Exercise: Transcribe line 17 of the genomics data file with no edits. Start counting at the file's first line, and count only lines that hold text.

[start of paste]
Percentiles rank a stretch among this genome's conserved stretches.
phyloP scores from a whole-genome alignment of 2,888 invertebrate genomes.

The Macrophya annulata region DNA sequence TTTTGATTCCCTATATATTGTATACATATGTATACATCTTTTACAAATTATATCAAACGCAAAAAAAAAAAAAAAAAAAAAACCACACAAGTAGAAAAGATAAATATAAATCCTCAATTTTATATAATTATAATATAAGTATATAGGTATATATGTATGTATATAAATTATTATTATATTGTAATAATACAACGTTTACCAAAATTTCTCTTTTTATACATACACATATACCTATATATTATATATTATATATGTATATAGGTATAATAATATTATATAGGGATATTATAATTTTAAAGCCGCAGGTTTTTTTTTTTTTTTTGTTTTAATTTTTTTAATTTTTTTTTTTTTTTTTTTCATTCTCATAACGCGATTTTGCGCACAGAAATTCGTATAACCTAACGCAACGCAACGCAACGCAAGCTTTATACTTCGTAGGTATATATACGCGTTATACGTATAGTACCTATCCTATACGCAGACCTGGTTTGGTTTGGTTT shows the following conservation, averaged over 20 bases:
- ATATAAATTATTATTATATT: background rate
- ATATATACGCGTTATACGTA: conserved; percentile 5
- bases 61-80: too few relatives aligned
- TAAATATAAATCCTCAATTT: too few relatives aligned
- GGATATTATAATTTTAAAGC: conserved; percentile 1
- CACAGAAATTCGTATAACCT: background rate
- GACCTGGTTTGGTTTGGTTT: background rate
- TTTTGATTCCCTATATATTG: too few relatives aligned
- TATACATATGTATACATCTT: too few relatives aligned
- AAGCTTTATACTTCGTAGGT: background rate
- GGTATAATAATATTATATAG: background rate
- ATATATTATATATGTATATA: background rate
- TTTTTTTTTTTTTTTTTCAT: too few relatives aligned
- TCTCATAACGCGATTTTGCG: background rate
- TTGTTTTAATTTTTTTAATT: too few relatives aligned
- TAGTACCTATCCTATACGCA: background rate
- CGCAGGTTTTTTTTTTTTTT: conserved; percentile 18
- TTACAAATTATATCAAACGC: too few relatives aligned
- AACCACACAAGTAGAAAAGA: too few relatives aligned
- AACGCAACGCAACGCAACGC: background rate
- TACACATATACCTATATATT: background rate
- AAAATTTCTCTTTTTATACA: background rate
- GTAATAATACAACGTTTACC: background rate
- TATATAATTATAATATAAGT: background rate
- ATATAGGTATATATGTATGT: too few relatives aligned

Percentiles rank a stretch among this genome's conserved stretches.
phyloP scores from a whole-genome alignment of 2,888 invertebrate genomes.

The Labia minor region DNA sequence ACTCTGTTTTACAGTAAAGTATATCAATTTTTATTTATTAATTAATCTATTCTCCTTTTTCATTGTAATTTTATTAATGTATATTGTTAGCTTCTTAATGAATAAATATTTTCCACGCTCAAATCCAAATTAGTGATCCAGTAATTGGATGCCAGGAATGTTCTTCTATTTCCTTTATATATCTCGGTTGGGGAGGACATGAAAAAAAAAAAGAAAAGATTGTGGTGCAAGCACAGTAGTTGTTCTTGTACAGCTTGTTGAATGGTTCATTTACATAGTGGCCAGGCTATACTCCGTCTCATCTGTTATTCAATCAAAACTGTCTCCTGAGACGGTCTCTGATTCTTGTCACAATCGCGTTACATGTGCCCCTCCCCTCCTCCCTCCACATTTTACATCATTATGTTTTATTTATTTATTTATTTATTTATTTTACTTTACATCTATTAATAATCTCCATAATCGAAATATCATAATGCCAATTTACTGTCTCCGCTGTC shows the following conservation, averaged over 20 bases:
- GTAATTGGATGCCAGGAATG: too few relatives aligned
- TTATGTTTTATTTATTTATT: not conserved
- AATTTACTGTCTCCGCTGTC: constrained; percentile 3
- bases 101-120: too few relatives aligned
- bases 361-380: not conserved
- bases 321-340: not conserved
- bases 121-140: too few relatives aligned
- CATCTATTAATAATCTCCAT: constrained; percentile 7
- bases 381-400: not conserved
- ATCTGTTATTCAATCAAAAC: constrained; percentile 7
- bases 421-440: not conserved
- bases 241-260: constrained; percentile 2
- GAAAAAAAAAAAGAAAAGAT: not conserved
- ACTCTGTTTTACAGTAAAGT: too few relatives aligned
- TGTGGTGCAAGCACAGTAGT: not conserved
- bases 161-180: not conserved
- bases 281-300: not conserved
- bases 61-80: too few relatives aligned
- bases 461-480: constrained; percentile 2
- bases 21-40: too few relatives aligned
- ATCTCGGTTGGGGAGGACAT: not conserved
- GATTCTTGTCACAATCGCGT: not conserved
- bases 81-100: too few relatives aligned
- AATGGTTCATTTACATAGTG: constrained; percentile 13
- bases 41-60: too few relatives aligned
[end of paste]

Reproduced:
- TCTCATAACGCGATTTTGCG: background rate